Funera Sydney’s Guide to the Duties of a Next of Kin

FUNERA SYDNEY'S GUIDE TO THE DUTIES OF A NEXT OF KIN

In the sombre moments following the loss of a loved one, the responsibility of navigating legal decisions and orchestrating funeral arrangements often falls on the shoulders of the next of kin. At Funera Sydney, we understand the weight of this role and aim to shed light on the significance it holds throughout the processes of estate planning and the creation of a Will.
UNDERSTANDING THE CONCEPT OF NEXT OF KIN

In Australia, the term 'next of kin' typically refers to the closest living relative of an individual. This could be a spouse, de facto partner, or the nearest living blood relative. The concept is frequently employed in crucial estate planning documents like the Last Will & Testament. When a loved one passes away, the next of kin is usually the first to be notified, unless an alternate emergency contact is specified.
DECODING THE LEGAL ORDER OF NEXT OF KIN

While Australia lacks an official legal definition for 'next of kin,' various pieces of legislation across states and territories help outline the potential hierarchy of senior next of kin. The following order determines who holds the utmost seniority:
  • Spouse or domestic partner
  • Eldest surviving adult son or daughter
  • Parent
  • Adult sibling
  • Designated executor in the Will
  • Personal representative of the deceased person immediately before their death
  • Individuals identified by the Coroner as the senior next of kin based on their close relationship with the deceased person before their passing.
  • As you navigate the complexities of funeral planning and estate matters, Funera Sydney is here to assist. Reach out to us for support and guidance.
    RESPONSIBILITIES OF A NEXT OF KIN

    A Last Will & Testament designates an executor to manage a person's estate after their passing. In the absence of a valid Will, known as 'dying intestate,' the next of kin typically steps in to handle the estate. Responsibilities may include:
  • Navigating choices regarding organ donation and potential post-mortem examinations (if applicable)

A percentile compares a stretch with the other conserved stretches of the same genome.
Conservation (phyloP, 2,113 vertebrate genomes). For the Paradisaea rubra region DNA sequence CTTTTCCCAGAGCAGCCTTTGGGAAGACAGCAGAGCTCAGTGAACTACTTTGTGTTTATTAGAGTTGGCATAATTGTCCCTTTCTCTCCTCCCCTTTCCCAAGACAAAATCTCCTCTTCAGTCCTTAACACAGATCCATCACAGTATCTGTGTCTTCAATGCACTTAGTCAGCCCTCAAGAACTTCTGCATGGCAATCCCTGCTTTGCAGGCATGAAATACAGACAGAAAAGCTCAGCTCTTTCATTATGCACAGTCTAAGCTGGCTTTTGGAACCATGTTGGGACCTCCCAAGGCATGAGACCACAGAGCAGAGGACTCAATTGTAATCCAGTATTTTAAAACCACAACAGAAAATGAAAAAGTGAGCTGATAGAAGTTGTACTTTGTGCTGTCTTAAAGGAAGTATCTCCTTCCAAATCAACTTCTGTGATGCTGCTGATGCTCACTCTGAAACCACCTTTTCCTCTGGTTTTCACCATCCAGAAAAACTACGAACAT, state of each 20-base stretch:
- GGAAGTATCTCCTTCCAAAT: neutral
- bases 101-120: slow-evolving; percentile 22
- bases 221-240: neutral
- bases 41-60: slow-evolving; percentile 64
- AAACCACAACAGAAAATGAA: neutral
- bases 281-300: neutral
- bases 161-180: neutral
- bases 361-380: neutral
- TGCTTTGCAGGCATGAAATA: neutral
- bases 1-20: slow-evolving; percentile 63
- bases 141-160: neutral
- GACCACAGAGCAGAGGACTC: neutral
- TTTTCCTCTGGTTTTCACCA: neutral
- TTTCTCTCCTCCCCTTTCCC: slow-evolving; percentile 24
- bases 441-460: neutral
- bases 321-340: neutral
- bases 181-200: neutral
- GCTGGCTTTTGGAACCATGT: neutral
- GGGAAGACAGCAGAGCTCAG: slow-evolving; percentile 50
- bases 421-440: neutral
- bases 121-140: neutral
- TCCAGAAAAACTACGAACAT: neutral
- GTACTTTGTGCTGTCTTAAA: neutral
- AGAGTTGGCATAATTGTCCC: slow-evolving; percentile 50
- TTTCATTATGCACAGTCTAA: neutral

• Informing family and friends about the passing
  • Completing the registration of the death and furnishing details to authorities within 30 days
  • Coordinating the funeral arrangements
  • Concluding the financial matters of the departed individual
  • Overseeing the administration of the deceased estate, including assessing asset value and distributing assets to beneficiaries.
  • While the next of kin is not legally obligated to undertake the estate administration process, their willingness to assume this responsibility is crucial.
    *Please note that this article is not legal advice. For specific advice tailored to your personal or financial situation, consult with a legal professional.*
    GRIEF SUPPORT: YOU'RE NOT ALONE

    If you find yourself grappling with grief, seek support from friends, family, or your GP. The Australian Centre for Grief and Bereavement and Lifeline (call 13 11 14) are also valuable resources for immediate assistance.
    For compassionate and comprehensive funeral services, contact Funera Sydney at:
  • Sydney: (02) 9954 6655
  • Sydney (02) 9954 6655
  • Newcastle (02) 4955 1110
  • Wollongong (02) 4243 8755
  • THE BEAUTY OF DIRECT CREMATIONS: PERSONALISED FAREWELLS WITH FUNERA

    As the global landscape grapples with restrictions on attending funerals due to the ongoing challenges of the coronavirus pandemic, Funera Sydney steps forward to redefine the way we bid farewell to our loved ones. In the era of social distancing, families are increasingly turning to non-attended ceremonies, such as the unique experience offered by a direct cremation, paving the way for later memorials or celebration-of-life ceremonies.
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